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The largest animals found in the Indian Sea are the pistrix and the balæna; while of the Gallic Ocean the physeter1 is the most bulky inhabitant, raising itself aloft like some vast column, and as it towers above the sails of ships, belching forth, as it were, a deluge of water. In the ocean of Gades there is a tree,2 with outspread branches so vast, that it is supposed that it is for that reason it has never yet entered the Straits. There are fish also found there which are called sea-wheels,3 in consequence of their singular conformation; they are divided by four spokes, the nave being guarded on every side by a couple of eyes.

1 From the Greek φυσητὴρ, "a blower," probably one of the whale species, so called from its blowing forth the water. Hardouin remarks, that Pliny mentions the Gallic Ocean, in B. vi. c. 33, as ending at the Pyrenees; and, probably, by this term he means the modern Bay of Biscay. Rondeletius, B. xvi. c. 14, says, that this fish is the same that is called by the Narbonnese peio mular, by the Italians capidolio, and by the people of Saintonge, "sedenette." Cuvier conjectures also, that this was some kind of large whale; a fish which was not unfrequently found, in former times, in the gulf of Aquitaine, the inhabitants of the shores of which were skilled in its pursuit. Ajasson states that Valmont de Bomare was of opinion that it was the porpoise; but, as he justly remarks, the size of that animal does not at all correspond with the magnitude of the "physeter," as here mentioned.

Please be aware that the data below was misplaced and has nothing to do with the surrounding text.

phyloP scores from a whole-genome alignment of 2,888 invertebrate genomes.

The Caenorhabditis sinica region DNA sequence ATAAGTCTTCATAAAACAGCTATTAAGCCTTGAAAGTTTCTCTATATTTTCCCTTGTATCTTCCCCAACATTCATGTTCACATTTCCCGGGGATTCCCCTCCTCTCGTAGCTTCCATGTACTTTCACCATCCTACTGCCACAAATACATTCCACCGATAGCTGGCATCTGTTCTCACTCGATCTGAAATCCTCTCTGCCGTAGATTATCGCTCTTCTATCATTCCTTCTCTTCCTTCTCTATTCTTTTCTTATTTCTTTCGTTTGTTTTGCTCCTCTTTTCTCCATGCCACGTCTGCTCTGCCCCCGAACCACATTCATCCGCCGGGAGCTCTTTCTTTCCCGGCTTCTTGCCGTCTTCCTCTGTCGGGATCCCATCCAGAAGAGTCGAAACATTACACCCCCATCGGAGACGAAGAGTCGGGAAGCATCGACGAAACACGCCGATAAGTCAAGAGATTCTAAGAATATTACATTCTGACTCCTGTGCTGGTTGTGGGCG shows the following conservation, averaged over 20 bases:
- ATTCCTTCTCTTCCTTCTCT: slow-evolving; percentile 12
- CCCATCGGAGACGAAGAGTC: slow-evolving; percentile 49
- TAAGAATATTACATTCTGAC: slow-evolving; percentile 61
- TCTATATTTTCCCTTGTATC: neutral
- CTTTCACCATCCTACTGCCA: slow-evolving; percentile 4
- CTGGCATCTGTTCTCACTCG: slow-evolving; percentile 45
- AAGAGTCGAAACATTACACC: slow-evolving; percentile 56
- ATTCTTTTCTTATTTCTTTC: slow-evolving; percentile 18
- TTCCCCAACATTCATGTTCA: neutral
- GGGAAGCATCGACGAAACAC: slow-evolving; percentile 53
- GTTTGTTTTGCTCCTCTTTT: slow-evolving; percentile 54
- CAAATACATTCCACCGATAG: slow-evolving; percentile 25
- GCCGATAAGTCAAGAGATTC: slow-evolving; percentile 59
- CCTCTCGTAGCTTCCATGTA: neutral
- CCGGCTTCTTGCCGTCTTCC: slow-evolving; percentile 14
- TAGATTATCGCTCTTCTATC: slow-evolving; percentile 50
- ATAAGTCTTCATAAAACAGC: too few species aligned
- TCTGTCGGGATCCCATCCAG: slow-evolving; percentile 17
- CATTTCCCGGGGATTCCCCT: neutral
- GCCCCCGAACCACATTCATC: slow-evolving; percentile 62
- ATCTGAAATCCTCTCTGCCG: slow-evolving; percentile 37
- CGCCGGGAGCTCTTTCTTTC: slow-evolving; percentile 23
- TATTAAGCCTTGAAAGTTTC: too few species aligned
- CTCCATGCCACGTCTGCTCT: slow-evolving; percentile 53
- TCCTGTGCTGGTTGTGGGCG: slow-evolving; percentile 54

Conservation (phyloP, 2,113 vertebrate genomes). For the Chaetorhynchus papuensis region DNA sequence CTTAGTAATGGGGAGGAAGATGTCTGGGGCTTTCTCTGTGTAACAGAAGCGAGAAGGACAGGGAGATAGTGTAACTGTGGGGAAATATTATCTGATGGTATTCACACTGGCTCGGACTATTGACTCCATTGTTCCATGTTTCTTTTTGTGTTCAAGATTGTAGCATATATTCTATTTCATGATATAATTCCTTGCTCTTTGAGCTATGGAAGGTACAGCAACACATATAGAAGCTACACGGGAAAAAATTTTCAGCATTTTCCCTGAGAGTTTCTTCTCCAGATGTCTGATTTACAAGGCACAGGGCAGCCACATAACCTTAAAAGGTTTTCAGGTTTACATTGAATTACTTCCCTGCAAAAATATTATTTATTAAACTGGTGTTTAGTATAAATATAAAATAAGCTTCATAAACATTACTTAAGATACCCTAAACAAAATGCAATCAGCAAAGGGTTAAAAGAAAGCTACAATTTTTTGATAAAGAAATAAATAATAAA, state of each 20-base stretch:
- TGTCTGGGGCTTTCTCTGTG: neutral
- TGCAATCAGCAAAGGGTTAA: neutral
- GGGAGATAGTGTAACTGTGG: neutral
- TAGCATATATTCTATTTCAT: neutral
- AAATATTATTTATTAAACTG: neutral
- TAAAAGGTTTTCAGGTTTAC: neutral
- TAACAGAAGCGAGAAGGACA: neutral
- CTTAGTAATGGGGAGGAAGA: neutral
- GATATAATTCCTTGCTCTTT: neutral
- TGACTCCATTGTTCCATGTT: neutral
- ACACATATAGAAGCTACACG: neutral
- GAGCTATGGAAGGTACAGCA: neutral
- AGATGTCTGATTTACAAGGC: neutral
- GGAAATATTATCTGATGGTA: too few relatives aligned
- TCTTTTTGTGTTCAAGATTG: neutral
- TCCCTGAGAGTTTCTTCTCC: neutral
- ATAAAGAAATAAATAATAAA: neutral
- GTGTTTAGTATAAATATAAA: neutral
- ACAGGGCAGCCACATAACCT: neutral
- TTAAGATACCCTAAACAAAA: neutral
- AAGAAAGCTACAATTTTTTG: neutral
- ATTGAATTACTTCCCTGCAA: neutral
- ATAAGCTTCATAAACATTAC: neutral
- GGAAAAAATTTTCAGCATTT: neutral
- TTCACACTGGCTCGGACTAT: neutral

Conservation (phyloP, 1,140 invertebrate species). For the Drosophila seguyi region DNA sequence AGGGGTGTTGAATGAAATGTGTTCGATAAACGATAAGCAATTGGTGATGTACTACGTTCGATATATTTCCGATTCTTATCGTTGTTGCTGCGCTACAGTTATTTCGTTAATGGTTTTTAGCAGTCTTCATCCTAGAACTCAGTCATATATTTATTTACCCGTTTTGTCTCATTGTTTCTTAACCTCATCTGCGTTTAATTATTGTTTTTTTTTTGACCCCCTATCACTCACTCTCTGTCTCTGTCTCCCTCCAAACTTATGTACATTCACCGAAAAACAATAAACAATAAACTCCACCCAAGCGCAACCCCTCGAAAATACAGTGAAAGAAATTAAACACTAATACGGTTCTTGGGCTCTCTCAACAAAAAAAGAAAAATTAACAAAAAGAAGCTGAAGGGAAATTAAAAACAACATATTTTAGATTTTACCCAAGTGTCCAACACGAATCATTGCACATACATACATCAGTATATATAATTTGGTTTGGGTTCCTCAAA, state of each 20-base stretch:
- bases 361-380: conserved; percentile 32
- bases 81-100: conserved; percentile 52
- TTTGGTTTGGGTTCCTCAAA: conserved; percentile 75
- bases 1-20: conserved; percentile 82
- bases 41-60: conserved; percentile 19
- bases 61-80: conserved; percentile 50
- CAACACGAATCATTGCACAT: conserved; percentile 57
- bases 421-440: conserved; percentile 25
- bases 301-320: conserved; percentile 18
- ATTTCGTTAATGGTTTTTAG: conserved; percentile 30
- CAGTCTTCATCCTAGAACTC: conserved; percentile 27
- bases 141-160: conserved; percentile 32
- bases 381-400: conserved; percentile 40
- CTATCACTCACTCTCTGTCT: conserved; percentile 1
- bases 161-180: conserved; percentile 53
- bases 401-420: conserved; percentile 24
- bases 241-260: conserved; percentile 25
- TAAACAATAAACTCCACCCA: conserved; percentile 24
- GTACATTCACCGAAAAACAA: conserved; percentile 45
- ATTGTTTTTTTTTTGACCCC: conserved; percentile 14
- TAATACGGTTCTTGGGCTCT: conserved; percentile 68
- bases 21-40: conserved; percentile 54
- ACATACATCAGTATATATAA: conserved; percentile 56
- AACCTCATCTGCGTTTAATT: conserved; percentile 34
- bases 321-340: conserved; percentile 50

2 Cuvier suggests that the idea of such an animal as the one here mentioned. probably took its rise in the kind of sea star-fish, now known as Medusa's head, the Asterias of Linnæus; but that the enormous size here attributed to it, has no foundation whatever in reality. He remarks also, that the inhabitants of the north of Europe, have similar stories relative to a huge polypus, which they call the "kraken." We may, however, be allowed to observe, that the "kraken," or "korven," mentioned by good bishop Pontoppidan, bears a closer resemblance to the so-called "seaserpent," than to anything of the polypus or sepia genus.

3 "Rotæ." Cuvier suggests that this idea of the wheel was taken from the class of zoophytes named "Medusæ," by Linnæus, which have the form of a disc, divided by radii, and dots which may have been taken for eyes. But then, as he says, there are none of them of an excessive size, as Pliny would seem to indicate by placing them in this Chapter, and which Ælian has absolutely attributed to them in B. xiii. c. 20. Of the largest rhizostoma, Cuvier says, that he had even seen, the diameter of the disc did not exceed two feet.

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